Lisa Barca’s research and teaching interests include rhetoric, feminist theory, animal ethics, veganism and animal rights, critical media studies, and the study and practice of mindfulness and meditation. Her writing appears in the peer-reviewed journals Comparative Literature and Critical Discourse Studies, literary anthologies for undergraduates including The Manifesto in Literature and The Literature of War, and popular publications such as Ms. Magazine. Her past academic awards include a Whiting Fellowship in the Humanities, a University of Chicago Franke Institute for the Humanities fellowship, and the Harvard University Extension School Reginald Phelps Prize for Academic Achievement.
Her current research analyzes the intersections of speciesism (the culturally-conditioned idea that other-than-human animals are undeserving of moral consideration) and other forms of discrimination, such as sexism, in news discourse, advertising, and other segments of popular and consumer culture. Her methodology is grounded in critical discourse analysis, an approach that integrates rhetoric, linguistics, and social science in order to examine and critique social inequality as perpetuated in everyday language and media.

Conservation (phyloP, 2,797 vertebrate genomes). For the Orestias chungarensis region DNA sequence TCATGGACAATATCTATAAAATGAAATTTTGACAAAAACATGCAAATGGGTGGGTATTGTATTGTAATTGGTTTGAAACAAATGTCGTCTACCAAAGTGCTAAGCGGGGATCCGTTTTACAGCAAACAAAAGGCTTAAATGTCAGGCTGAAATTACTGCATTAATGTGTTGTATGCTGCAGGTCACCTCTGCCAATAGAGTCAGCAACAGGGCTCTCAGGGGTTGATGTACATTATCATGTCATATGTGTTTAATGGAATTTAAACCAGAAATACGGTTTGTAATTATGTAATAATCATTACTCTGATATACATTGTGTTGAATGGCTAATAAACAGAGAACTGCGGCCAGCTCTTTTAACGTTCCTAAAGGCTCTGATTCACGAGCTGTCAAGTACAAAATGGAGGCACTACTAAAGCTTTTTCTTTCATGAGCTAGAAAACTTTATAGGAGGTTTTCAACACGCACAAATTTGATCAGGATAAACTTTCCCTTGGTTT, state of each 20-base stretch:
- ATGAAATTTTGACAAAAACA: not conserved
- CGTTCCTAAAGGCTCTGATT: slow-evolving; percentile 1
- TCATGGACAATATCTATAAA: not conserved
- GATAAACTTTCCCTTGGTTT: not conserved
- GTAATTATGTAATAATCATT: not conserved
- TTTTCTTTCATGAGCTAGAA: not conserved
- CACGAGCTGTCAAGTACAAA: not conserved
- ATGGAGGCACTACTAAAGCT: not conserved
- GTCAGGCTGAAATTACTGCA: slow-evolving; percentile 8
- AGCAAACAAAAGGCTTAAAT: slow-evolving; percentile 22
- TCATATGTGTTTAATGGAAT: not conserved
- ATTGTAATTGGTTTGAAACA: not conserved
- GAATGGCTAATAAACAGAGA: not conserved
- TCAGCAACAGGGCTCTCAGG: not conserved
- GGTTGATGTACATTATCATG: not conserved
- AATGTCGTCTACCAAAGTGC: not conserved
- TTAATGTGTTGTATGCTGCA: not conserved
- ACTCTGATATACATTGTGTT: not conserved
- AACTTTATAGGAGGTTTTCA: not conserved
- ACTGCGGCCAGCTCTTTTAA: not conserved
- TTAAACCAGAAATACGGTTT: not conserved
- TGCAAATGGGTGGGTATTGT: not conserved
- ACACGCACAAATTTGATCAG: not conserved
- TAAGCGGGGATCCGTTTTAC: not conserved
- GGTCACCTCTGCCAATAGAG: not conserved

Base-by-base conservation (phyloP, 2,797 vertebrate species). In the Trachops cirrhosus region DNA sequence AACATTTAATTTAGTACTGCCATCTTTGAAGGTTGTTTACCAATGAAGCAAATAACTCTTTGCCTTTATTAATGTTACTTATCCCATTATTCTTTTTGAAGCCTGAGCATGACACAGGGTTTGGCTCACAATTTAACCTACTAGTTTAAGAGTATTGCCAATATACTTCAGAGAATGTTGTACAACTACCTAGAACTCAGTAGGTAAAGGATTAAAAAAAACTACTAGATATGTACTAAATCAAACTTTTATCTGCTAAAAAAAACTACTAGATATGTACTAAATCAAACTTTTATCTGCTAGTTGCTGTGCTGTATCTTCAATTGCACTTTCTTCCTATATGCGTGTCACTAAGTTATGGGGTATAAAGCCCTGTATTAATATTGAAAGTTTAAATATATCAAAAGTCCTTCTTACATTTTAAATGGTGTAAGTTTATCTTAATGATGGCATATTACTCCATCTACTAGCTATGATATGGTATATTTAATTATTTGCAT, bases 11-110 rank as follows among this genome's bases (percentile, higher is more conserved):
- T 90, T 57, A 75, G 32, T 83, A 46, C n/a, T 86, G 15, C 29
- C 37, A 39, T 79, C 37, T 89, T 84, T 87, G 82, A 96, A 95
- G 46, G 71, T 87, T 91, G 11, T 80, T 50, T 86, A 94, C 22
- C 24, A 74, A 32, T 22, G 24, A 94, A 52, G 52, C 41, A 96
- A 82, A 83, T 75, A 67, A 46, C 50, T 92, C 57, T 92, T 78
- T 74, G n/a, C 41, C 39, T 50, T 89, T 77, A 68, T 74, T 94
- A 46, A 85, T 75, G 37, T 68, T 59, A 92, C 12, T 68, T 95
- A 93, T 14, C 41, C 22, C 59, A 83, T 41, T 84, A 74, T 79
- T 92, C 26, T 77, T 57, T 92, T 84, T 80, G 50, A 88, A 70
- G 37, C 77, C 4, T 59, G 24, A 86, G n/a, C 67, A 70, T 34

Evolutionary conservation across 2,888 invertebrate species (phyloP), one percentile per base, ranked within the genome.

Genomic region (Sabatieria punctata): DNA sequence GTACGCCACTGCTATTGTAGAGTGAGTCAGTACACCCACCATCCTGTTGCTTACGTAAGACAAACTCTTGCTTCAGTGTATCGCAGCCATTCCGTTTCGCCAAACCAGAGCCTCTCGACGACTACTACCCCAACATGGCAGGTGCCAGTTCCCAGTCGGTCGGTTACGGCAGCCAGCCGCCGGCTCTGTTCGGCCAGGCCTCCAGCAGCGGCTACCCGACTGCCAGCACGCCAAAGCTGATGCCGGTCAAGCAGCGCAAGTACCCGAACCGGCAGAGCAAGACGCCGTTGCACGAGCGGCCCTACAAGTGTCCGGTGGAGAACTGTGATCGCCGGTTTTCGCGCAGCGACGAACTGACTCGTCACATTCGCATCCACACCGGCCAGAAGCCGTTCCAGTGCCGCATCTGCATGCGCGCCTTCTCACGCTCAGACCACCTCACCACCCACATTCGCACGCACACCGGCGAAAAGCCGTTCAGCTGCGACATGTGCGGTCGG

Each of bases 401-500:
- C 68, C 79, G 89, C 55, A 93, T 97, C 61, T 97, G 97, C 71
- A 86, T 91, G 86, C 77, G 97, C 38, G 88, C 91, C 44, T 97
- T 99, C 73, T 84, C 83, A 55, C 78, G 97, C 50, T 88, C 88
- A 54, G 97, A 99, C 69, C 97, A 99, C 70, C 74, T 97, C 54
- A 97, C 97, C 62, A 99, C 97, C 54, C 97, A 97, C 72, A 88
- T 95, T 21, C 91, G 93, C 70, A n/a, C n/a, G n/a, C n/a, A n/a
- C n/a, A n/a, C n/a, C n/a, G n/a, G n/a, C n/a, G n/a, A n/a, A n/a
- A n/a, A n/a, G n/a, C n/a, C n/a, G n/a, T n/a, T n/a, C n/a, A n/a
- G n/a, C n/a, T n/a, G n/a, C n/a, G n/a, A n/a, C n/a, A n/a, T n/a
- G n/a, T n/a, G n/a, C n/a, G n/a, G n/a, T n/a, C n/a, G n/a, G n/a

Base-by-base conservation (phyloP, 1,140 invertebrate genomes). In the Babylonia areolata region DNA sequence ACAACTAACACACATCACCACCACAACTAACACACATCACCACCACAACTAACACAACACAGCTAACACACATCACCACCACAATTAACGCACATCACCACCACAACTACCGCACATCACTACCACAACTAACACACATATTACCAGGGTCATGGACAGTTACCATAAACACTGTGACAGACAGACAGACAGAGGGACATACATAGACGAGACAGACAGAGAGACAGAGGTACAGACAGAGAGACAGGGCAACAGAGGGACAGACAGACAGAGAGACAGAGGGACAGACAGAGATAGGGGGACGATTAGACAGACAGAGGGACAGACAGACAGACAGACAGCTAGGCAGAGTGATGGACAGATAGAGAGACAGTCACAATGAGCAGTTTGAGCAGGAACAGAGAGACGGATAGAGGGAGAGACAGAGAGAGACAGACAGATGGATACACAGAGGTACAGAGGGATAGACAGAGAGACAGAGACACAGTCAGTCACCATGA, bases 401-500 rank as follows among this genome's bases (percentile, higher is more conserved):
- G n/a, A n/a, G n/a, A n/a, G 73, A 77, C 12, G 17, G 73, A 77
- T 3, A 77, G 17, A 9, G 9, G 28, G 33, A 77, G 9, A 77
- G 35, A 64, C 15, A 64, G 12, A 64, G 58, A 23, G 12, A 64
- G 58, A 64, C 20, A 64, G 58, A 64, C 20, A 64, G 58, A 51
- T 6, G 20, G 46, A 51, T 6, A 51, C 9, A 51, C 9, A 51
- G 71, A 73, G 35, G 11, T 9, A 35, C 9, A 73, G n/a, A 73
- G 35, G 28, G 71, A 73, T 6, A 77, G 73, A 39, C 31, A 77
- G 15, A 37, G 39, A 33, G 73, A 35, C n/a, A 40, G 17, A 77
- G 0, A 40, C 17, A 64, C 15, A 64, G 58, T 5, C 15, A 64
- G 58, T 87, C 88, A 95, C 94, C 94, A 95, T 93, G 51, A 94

Professor Barca earned her Ph.D. in romance languages and literatures from the University of Chicago. Her dissertation mapped the intersections of scientific themes and modernist conceptions of the “sacred” in a selection of nineteenth and twentieth-century poetry and philosophical texts in four languages (Italian, French, German, and English), with special attention to the representation of non-huuman animals. Before specializing in modern poetry, she researched and wrote on theatrical and political treatises by Italian Renaissance women writers.
Before joining Barrett, The Honors College, Professor Barca taught at the University of Chicago, the Maricopa and Pima community colleges, and at ASU on academic writing, world literature, interdisciplinary studies, Italian language and literature, and English as a Second Language. While at Chicago she was a Lecturer and Writing Instructor in the Humanities Core, where she also served as an Assistant Director of the Writing Program.